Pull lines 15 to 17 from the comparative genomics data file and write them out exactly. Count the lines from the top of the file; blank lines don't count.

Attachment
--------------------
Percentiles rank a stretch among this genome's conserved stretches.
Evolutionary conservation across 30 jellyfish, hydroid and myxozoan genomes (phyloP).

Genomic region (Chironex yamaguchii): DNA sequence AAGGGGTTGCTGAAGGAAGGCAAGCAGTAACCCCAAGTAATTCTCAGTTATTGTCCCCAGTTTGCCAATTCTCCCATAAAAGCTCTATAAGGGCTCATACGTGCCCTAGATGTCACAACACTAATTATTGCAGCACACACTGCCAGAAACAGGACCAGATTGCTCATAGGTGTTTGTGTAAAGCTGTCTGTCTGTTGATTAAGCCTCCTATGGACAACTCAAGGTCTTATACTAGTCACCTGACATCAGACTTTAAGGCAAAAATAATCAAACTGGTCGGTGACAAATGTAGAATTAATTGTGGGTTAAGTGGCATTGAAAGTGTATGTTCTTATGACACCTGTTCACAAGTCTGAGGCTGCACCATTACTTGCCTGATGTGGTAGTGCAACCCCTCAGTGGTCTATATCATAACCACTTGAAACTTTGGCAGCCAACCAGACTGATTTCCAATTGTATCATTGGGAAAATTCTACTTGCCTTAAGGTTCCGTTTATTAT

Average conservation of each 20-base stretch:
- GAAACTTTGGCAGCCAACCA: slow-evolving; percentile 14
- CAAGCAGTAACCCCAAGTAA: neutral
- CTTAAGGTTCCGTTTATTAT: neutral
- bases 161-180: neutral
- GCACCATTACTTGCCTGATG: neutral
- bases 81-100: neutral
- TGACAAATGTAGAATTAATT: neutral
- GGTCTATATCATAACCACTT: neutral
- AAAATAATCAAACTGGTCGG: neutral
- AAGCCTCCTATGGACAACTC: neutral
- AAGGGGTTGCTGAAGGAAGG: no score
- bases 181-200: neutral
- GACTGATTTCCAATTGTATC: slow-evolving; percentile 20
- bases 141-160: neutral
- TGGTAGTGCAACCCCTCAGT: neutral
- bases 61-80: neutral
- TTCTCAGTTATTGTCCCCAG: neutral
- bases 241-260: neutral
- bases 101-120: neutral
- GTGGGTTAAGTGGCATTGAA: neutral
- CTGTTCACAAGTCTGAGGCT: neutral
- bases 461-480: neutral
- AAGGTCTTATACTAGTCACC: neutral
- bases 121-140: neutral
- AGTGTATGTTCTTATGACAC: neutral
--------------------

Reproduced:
- AAGGGGTTGCTGAAGGAAGG: no score
- bases 181-200: neutral
- GACTGATTTCCAATTGTATC: slow-evolving; percentile 20